Keep in mind, this illustration covers only Single tax filing status. It does not include the 2023 tax brackets for Married Filing Jointly or Married Filing Separately.
Employees can use the IRS Tax Withholding Estimator to help ensure accurate federal income tax withholding from their paychecks in 2023. If applicable, they should fill out and give you a new Form W-4 to reflect the desired changes to their 2023 withholding amount.
Employers can obtain more information (on 2023 federal payroll taxes) in IRS Circular E, Employer’s Tax Guide. The 2023 Circular E will be available to employers by the beginning of that year.
What are the employee benefits plan limits for 2023?
|401(k) Contribution Limits||2023||2022||Change|
|Employee Elective Deferral||$22,500||$20,500||+$2,000|
|Employee Catch-up Amount (age 50 and older)||$7,500||$6,500||+$1,000|
|Employee + Employer (Total contribution)||$66,000||$61,000||+$5,000|
|Employee + Employer + Catch-up (Total contribution)||$73,500||$67,500||+$6,000|
The contribution limit for SIMPLE 401(k) is increasing from $14,000 in 2022 to $15,500 in 2023.
- For more information on 2023 retirement plan changes, you may read IRS Notice 2022-55.
- For a year-over-year breakdown of retirement plan changes, see Plansponsor’s Maximum Benefit/Contribution Limits for 2013-2023.
Health Savings Account (HSA)
|Employee + Employer Contribution||Individual: $3,850
High Deductible Health Plan (HDHP)
|Minimum Deductibles||Individual: $1,500
|Maximum Out-of-Pocket Amounts||Individual: $7,500
Health Flexible Spending Account (FSA)
Dependent Care FSA (DCFSA)
|Single and Joint Filers||$5,000||$5,000||None|
|Married Filing Separately||$2,500||$2,500||None|
Transit and parking
|Qualified Transit/Commuter (Employee + Employer)||$300||$280||+$20|
(Employee + Employer)
Qualified Small Employer Health Reimbursement Arrangement (QSEHRA)
|Payment and Reimbursement Maximums||Individual: $5,850
|Excluded Amount From Gross Wages||$15,850||$14,890||+$1,060|
Don’t go it alone: Let payroll technology help you
As demonstrated, many changes will occur for payroll taxes and employee benefits in 2023. Employers can expect increases to the following:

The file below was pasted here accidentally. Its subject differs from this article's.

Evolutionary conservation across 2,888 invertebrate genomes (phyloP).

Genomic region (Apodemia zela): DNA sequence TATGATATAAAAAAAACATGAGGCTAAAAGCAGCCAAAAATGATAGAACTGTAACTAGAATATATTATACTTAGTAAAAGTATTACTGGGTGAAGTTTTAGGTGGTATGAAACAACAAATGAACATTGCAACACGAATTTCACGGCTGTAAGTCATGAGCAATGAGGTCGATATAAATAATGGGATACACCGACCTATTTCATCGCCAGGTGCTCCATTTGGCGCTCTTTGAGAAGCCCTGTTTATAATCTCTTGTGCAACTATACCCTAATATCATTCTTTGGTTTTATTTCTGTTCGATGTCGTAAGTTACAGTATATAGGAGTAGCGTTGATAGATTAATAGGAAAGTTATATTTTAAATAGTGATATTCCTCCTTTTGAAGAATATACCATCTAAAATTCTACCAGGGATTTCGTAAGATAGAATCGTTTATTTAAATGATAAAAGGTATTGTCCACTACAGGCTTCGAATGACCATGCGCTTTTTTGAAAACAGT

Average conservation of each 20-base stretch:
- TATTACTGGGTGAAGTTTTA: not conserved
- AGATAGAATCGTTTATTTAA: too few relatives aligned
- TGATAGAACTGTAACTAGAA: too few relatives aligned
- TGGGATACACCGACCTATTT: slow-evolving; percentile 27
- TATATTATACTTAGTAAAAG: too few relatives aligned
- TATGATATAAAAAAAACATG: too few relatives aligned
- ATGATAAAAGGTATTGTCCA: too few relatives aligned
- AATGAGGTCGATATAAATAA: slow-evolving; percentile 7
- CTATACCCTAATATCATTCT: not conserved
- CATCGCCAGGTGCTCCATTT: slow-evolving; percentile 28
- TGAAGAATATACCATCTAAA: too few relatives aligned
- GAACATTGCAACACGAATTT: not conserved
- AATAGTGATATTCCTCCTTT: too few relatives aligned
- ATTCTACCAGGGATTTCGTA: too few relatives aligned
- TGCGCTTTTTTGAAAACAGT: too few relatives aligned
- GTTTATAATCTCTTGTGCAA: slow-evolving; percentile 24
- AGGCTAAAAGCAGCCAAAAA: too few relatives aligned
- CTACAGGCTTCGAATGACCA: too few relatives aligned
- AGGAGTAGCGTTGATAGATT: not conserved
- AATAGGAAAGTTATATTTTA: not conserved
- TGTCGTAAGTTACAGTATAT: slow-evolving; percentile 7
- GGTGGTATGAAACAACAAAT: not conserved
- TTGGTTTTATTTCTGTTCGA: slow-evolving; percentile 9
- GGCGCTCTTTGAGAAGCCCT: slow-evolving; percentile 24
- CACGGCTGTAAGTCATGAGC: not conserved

- Social Security tax wage base limit
- Federal income tax brackets
- 401(k) plan limits
- HSA limits
- HDHP limits
- Health FSA limits
- Transit and parking limits
- QSEHRA limits
- Adoption assistance excludable amount limit
If you’re running payroll manually, now is the time to stop and switch to an automated, integrated solution. Administering all of the above-mentioned changes manually will almost certainly result in errors — and payroll software is the best way to avoid this.
Note, as well, that each payroll tax and employee benefit type comes with penalties for noncompliance.
A well-built integrated HR/payroll solution will have the correct payroll tax rates and benefits plan limits embedded for 2023. This saves you from having to manually administer each one yourself. The solution will also calculate employees’ gross-to-net wages and assist with payroll tax filing based on the 2023 information.
Generally, it’s best practice to process payroll and benefits via modern, integrated software instead of outdated systems or manually. If you’re already using payroll software, your technology provider should update your payroll solution to reflect the new tax changes and benefits limits for 2023.
Generally, it’s best practice to process payroll and benefits via modern, integrated software instead of outdated systems or manually.
It’s important to remember that this article includes only federal rates and changes. It does not address state or local payroll tax changes. Typically, employers can obtain changes in state or local payroll taxes on the administering state or local agency’s website.
That said, payroll software can help here, as well, by making sure your solution has the correct state and local payroll tax rates for 2023.